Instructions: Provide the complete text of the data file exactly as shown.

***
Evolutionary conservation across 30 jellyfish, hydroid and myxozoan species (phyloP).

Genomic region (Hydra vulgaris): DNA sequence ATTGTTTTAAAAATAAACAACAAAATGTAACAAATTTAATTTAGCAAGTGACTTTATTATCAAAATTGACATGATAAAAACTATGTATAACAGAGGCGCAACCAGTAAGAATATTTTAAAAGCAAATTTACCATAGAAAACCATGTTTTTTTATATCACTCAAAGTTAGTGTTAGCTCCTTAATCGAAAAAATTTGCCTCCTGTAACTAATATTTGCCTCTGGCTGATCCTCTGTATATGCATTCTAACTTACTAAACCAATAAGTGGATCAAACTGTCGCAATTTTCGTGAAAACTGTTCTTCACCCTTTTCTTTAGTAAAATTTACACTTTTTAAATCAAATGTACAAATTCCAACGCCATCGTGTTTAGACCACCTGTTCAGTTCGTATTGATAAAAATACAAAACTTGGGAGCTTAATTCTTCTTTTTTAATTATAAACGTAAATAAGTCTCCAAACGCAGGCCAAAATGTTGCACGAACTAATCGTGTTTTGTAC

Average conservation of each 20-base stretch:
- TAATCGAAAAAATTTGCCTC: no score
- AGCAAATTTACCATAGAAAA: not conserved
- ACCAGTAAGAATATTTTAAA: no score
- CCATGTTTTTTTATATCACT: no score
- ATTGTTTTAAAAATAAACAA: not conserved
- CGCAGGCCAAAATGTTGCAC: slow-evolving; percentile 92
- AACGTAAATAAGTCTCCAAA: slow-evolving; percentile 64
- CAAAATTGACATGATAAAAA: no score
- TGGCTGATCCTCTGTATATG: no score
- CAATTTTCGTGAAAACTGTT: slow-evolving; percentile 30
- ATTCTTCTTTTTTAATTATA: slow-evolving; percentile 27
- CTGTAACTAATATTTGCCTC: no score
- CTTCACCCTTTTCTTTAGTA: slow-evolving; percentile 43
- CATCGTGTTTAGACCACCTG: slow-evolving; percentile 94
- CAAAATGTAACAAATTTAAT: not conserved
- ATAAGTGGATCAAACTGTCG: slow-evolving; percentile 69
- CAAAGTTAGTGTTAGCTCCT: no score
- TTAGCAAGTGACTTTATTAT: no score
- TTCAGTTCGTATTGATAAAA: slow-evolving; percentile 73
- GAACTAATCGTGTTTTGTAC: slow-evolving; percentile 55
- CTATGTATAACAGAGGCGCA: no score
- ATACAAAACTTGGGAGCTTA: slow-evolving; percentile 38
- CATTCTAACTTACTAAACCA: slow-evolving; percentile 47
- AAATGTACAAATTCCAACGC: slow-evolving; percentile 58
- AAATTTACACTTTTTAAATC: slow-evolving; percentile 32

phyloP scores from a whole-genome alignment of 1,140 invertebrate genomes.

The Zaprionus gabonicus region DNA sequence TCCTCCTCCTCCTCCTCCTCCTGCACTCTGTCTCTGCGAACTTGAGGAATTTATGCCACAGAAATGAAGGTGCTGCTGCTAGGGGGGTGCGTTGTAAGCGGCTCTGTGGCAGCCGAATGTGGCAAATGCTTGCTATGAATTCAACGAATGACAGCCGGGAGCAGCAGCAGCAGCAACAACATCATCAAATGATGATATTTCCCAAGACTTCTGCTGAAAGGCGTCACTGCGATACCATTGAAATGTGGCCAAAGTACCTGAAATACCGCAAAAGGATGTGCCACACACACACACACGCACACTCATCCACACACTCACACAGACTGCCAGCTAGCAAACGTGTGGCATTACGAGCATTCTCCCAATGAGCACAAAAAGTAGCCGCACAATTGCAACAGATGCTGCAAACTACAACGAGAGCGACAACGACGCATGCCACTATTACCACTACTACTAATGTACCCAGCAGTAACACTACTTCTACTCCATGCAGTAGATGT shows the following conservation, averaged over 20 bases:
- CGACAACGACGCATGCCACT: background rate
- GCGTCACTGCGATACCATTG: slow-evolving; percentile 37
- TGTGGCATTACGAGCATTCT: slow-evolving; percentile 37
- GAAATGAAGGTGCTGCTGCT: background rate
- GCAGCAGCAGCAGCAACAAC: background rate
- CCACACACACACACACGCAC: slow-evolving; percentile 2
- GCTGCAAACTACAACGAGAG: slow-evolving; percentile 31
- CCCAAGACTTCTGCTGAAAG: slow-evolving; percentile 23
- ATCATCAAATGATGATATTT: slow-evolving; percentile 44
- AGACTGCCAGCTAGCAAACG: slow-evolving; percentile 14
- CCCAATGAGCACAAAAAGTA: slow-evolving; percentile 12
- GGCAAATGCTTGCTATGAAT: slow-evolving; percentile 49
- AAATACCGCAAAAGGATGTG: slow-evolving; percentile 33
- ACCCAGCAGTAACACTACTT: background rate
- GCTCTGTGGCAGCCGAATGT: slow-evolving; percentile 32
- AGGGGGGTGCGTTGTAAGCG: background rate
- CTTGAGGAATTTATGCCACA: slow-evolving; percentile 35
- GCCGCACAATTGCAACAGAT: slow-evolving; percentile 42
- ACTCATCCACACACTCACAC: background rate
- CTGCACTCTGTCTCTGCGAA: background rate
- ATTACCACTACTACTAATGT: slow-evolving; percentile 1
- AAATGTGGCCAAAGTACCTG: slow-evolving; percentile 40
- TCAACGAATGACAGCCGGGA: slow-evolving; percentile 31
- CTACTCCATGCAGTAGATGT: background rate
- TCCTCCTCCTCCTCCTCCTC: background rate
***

Evolutionary conservation across 30 jellyfish, hydroid and myxozoan species (phyloP).

Genomic region (Hydra vulgaris): DNA sequence ATTGTTTTAAAAATAAACAACAAAATGTAACAAATTTAATTTAGCAAGTGACTTTATTATCAAAATTGACATGATAAAAACTATGTATAACAGAGGCGCAACCAGTAAGAATATTTTAAAAGCAAATTTACCATAGAAAACCATGTTTTTTTATATCACTCAAAGTTAGTGTTAGCTCCTTAATCGAAAAAATTTGCCTCCTGTAACTAATATTTGCCTCTGGCTGATCCTCTGTATATGCATTCTAACTTACTAAACCAATAAGTGGATCAAACTGTCGCAATTTTCGTGAAAACTGTTCTTCACCCTTTTCTTTAGTAAAATTTACACTTTTTAAATCAAATGTACAAATTCCAACGCCATCGTGTTTAGACCACCTGTTCAGTTCGTATTGATAAAAATACAAAACTTGGGAGCTTAATTCTTCTTTTTTAATTATAAACGTAAATAAGTCTCCAAACGCAGGCCAAAATGTTGCACGAACTAATCGTGTTTTGTAC

Average conservation of each 20-base stretch:
- TAATCGAAAAAATTTGCCTC: no score
- AGCAAATTTACCATAGAAAA: not conserved
- ACCAGTAAGAATATTTTAAA: no score
- CCATGTTTTTTTATATCACT: no score
- ATTGTTTTAAAAATAAACAA: not conserved
- CGCAGGCCAAAATGTTGCAC: slow-evolving; percentile 92
- AACGTAAATAAGTCTCCAAA: slow-evolving; percentile 64
- CAAAATTGACATGATAAAAA: no score
- TGGCTGATCCTCTGTATATG: no score
- CAATTTTCGTGAAAACTGTT: slow-evolving; percentile 30
- ATTCTTCTTTTTTAATTATA: slow-evolving; percentile 27
- CTGTAACTAATATTTGCCTC: no score
- CTTCACCCTTTTCTTTAGTA: slow-evolving; percentile 43
- CATCGTGTTTAGACCACCTG: slow-evolving; percentile 94
- CAAAATGTAACAAATTTAAT: not conserved
- ATAAGTGGATCAAACTGTCG: slow-evolving; percentile 69
- CAAAGTTAGTGTTAGCTCCT: no score
- TTAGCAAGTGACTTTATTAT: no score
- TTCAGTTCGTATTGATAAAA: slow-evolving; percentile 73
- GAACTAATCGTGTTTTGTAC: slow-evolving; percentile 55
- CTATGTATAACAGAGGCGCA: no score
- ATACAAAACTTGGGAGCTTA: slow-evolving; percentile 38
- CATTCTAACTTACTAAACCA: slow-evolving; percentile 47
- AAATGTACAAATTCCAACGC: slow-evolving; percentile 58
- AAATTTACACTTTTTAAATC: slow-evolving; percentile 32

phyloP scores from a whole-genome alignment of 1,140 invertebrate genomes.

The Zaprionus gabonicus region DNA sequence TCCTCCTCCTCCTCCTCCTCCTGCACTCTGTCTCTGCGAACTTGAGGAATTTATGCCACAGAAATGAAGGTGCTGCTGCTAGGGGGGTGCGTTGTAAGCGGCTCTGTGGCAGCCGAATGTGGCAAATGCTTGCTATGAATTCAACGAATGACAGCCGGGAGCAGCAGCAGCAGCAACAACATCATCAAATGATGATATTTCCCAAGACTTCTGCTGAAAGGCGTCACTGCGATACCATTGAAATGTGGCCAAAGTACCTGAAATACCGCAAAAGGATGTGCCACACACACACACACGCACACTCATCCACACACTCACACAGACTGCCAGCTAGCAAACGTGTGGCATTACGAGCATTCTCCCAATGAGCACAAAAAGTAGCCGCACAATTGCAACAGATGCTGCAAACTACAACGAGAGCGACAACGACGCATGCCACTATTACCACTACTACTAATGTACCCAGCAGTAACACTACTTCTACTCCATGCAGTAGATGT shows the following conservation, averaged over 20 bases:
- CGACAACGACGCATGCCACT: background rate
- GCGTCACTGCGATACCATTG: slow-evolving; percentile 37
- TGTGGCATTACGAGCATTCT: slow-evolving; percentile 37
- GAAATGAAGGTGCTGCTGCT: background rate
- GCAGCAGCAGCAGCAACAAC: background rate
- CCACACACACACACACGCAC: slow-evolving; percentile 2
- GCTGCAAACTACAACGAGAG: slow-evolving; percentile 31
- CCCAAGACTTCTGCTGAAAG: slow-evolving; percentile 23
- ATCATCAAATGATGATATTT: slow-evolving; percentile 44
- AGACTGCCAGCTAGCAAACG: slow-evolving; percentile 14
- CCCAATGAGCACAAAAAGTA: slow-evolving; percentile 12
- GGCAAATGCTTGCTATGAAT: slow-evolving; percentile 49
- AAATACCGCAAAAGGATGTG: slow-evolving; percentile 33
- ACCCAGCAGTAACACTACTT: background rate
- GCTCTGTGGCAGCCGAATGT: slow-evolving; percentile 32
- AGGGGGGTGCGTTGTAAGCG: background rate
- CTTGAGGAATTTATGCCACA: slow-evolving; percentile 35
- GCCGCACAATTGCAACAGAT: slow-evolving; percentile 42
- ACTCATCCACACACTCACAC: background rate
- CTGCACTCTGTCTCTGCGAA: background rate
- ATTACCACTACTACTAATGT: slow-evolving; percentile 1
- AAATGTGGCCAAAGTACCTG: slow-evolving; percentile 40
- TCAACGAATGACAGCCGGGA: slow-evolving; percentile 31
- CTACTCCATGCAGTAGATGT: background rate
- TCCTCCTCCTCCTCCTCCTC: background rate